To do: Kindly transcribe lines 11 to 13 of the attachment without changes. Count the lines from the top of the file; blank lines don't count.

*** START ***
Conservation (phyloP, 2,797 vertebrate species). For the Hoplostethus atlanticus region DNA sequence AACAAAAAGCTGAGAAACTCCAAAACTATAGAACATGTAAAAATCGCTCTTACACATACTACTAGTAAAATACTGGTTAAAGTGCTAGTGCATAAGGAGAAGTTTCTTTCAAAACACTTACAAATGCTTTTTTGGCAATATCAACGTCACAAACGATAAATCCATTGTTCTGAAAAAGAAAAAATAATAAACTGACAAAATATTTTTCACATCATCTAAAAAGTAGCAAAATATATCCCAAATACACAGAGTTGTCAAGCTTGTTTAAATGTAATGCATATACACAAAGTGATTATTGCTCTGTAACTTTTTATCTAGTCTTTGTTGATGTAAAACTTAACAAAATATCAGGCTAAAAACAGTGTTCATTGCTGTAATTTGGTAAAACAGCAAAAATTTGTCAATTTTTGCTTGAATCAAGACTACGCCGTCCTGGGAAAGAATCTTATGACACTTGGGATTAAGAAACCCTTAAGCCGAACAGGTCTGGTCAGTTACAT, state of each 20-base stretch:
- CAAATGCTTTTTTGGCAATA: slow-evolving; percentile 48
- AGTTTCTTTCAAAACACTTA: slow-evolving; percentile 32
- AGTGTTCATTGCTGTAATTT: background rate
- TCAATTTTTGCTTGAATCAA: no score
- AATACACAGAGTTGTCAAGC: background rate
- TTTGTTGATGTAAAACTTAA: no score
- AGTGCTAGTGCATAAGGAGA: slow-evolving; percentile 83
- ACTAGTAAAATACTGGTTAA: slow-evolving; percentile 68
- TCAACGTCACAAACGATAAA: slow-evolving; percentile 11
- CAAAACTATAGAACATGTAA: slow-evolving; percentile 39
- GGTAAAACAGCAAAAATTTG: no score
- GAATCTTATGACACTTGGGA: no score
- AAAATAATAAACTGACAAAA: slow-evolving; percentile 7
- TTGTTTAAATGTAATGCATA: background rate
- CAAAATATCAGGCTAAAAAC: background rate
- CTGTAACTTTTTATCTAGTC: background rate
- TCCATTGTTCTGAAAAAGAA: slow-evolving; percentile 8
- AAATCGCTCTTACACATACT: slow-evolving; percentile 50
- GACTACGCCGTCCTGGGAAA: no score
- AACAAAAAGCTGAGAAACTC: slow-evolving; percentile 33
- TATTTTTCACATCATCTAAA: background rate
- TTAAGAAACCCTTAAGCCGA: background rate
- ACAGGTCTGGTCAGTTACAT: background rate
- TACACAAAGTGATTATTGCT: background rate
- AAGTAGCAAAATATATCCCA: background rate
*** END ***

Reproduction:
- CAAAACTATAGAACATGTAA: slow-evolving; percentile 39
- GGTAAAACAGCAAAAATTTG: no score
- GAATCTTATGACACTTGGGA: no score